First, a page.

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J Neurophysiol. 1984 May;51(5):1077-90.

Spatial and temporal integration in primary trigeminal nucleus of rattlesnake infrared system.


The spatial and temporal characteristics of the infrared responses of single neurons in the nucleus of the lateral descending trigeminal tract (LTTD) of the rattlesnake were investigated. The LTTD is the sole projection site of trigeminal neurons that innervate the thermoreceptive pit organ. In contrast to the responses of the primary infrared neurons, which have phasic and tonic components, the neurons in the LTTD respond strictly phasically to a sustained infrared stimulus. During an excitatory stimulus, the transient burst is followed by suppression of firing or by reduction of the new rate below the rate that would have occurred in the absence of stimulation. The phasic character of the responses may enable these neurons to encode more accurately changes in the pattern of infrared stimuli. Neurons in the LTTD show adaptation within limited regions of their receptive fields, while responses in other regions remain undiminished. This indicates that each LTTD neuron receives input from a population of primary infrared neurons. LTTD neurons respond to infrared stimuli of intensity less than 0.01 mW/cm2, which is below the threshold reported for primary afferent neurons; this also suggests convergence of a number of primary infrared afferents onto each LTTD neuron. LTTD neurons have smaller excitatory receptive fields than do the primary afferent neurons in the infrared system, indicating that spatial sharpening also occurs in this nucleus. Receptive fields of LTTD neurons may have inhibitory areas flanking the excitatory area. Introduction of a stimulus into the inhibitory area results in depression of the background discharge; thus, the inhibition is due to an active process, not to rebound from excitation. Inhibition can also be demonstrated by simultaneous stimulation of the excitatory and inhibitory receptive-field areas, resulting in a decreased excitatory response. We suggest that convergence of antagonistic excitatory and inhibitory inputs can explain the time course of LTTD responses to infrared stimulation and the architecture of LTTD receptive fields. Such excitatory and inhibitory interaction, similar to that postulated for the responses of some vertebrate retinal ganglion cells, could function to provide the basis for directional selectivity, motion sensitivity, and border enhancement in the infrared system. Unlike the visual system, however, in the infrared system excitatory-inhibitory interactions allow the construction of small excitatory receptive fields in the LTTD from the larger receptive fields of the primary afferent neurons, resulting in a highly evolved trigeminal system with visionlike function.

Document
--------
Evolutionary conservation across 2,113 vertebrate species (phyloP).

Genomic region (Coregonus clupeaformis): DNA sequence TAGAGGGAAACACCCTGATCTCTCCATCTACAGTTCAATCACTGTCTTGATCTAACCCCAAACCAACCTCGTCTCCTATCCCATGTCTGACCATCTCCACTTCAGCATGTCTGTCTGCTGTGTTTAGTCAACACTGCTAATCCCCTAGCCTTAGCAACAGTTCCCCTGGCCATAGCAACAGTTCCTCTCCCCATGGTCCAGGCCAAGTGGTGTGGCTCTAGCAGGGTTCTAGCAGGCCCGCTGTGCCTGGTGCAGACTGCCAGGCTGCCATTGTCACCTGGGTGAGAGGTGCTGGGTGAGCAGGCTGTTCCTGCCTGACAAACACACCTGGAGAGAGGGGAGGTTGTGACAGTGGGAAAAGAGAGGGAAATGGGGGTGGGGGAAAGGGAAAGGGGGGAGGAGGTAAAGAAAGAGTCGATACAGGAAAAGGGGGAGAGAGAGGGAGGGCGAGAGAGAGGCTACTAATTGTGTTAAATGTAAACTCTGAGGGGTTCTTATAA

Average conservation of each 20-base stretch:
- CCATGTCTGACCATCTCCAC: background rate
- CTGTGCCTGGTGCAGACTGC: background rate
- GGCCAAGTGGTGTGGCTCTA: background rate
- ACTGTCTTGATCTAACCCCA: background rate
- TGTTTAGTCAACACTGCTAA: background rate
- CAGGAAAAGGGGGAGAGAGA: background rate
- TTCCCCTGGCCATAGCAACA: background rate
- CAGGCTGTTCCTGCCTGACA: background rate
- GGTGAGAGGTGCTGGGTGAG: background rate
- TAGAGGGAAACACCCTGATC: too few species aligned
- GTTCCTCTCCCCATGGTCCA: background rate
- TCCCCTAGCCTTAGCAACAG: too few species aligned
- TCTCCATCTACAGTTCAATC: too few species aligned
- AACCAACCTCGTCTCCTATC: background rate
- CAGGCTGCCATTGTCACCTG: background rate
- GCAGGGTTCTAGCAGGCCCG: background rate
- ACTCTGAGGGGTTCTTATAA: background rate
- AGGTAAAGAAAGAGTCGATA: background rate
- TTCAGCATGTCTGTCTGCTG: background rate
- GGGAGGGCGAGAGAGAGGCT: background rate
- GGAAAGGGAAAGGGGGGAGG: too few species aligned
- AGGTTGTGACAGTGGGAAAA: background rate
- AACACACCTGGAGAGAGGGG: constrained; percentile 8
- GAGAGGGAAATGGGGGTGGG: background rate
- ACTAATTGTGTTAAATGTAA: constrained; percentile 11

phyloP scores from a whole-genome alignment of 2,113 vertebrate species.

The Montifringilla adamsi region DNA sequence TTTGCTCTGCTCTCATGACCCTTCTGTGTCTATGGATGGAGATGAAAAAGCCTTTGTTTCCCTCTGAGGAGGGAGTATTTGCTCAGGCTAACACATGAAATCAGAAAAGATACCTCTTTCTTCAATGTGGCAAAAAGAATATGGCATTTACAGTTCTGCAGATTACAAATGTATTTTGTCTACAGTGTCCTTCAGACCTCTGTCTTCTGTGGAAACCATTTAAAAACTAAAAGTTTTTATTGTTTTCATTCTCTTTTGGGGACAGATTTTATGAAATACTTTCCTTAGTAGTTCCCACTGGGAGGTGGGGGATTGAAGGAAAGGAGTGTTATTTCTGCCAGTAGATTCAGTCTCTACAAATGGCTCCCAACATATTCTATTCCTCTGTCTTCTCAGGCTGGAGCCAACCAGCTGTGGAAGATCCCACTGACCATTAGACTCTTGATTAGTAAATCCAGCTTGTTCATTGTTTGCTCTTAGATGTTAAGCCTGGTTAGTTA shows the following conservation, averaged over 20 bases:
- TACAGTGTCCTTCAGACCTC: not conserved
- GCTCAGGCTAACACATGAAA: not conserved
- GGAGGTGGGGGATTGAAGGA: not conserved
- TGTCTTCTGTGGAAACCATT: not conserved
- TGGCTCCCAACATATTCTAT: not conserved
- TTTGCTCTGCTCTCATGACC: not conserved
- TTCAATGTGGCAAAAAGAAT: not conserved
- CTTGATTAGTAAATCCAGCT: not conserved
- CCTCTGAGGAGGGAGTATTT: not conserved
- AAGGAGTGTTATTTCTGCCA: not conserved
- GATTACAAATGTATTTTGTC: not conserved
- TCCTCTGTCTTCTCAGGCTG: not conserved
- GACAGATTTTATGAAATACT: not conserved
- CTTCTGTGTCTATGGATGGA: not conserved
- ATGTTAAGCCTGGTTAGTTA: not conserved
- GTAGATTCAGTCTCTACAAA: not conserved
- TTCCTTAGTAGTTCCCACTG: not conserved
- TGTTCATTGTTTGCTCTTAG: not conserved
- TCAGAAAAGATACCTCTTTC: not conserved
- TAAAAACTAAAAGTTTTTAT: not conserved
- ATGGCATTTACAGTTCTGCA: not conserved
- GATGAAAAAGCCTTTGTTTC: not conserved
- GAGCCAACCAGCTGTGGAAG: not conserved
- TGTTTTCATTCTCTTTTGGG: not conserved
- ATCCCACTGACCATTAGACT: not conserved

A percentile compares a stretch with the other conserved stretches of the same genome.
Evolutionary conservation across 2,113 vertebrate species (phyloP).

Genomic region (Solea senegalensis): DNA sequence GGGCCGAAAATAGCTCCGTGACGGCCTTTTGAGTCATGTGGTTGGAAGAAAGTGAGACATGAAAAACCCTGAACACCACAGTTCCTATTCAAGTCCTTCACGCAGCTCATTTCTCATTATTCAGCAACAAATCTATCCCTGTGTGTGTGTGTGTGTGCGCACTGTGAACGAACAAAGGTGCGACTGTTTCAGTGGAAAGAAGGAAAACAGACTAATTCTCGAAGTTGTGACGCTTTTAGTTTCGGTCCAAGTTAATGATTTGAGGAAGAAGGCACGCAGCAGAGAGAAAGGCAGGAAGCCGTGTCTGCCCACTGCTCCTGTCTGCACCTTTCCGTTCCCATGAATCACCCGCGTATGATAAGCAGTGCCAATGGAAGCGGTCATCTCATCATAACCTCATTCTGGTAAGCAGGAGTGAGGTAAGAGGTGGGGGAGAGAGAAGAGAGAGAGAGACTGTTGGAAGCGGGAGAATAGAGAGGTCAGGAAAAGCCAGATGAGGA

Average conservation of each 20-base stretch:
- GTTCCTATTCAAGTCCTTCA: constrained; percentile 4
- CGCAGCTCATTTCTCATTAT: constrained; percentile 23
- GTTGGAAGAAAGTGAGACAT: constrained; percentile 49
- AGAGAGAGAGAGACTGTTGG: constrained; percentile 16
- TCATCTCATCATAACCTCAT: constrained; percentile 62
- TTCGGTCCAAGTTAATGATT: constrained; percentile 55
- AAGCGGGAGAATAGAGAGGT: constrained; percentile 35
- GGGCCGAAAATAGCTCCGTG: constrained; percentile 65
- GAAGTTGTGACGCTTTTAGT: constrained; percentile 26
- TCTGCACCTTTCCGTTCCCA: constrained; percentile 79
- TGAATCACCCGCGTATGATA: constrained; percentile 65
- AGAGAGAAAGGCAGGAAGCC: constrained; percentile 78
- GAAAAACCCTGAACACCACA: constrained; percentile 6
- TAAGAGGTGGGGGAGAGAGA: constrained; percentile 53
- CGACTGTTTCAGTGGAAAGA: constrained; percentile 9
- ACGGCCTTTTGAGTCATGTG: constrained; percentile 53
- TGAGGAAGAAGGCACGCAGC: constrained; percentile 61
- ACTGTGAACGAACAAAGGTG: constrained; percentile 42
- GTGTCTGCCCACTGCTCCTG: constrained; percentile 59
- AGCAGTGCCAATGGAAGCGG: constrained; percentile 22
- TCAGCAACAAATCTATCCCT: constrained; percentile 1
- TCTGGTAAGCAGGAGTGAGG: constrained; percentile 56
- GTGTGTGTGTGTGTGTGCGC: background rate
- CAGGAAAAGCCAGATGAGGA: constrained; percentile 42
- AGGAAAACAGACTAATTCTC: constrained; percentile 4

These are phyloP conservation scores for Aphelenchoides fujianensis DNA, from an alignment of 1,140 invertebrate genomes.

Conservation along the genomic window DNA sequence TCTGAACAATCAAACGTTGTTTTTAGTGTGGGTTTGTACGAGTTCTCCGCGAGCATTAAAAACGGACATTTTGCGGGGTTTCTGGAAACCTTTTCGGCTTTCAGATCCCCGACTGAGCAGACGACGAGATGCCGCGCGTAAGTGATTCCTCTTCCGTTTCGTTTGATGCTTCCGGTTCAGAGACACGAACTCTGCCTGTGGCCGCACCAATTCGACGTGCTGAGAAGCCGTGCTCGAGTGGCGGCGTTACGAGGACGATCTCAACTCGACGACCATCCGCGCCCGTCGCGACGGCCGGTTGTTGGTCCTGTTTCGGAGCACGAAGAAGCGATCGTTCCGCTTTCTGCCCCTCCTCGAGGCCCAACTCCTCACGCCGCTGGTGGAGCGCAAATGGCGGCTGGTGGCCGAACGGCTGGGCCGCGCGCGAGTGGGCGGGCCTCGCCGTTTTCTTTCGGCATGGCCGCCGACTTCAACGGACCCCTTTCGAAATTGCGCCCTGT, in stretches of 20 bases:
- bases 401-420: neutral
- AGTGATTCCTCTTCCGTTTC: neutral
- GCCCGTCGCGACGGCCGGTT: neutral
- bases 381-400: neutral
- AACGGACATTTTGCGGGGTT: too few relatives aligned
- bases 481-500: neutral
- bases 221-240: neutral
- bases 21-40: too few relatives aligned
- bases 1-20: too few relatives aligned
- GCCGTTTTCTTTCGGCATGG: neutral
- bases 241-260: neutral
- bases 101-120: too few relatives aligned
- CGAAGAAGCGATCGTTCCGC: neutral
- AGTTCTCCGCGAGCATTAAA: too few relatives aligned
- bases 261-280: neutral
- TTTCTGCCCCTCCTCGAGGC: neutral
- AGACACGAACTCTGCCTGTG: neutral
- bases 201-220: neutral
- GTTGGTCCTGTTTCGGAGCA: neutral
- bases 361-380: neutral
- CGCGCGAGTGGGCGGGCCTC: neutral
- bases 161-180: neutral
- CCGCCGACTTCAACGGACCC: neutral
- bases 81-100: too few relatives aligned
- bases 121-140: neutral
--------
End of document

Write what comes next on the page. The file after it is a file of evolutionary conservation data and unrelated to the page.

[Indexed for MEDLINE]

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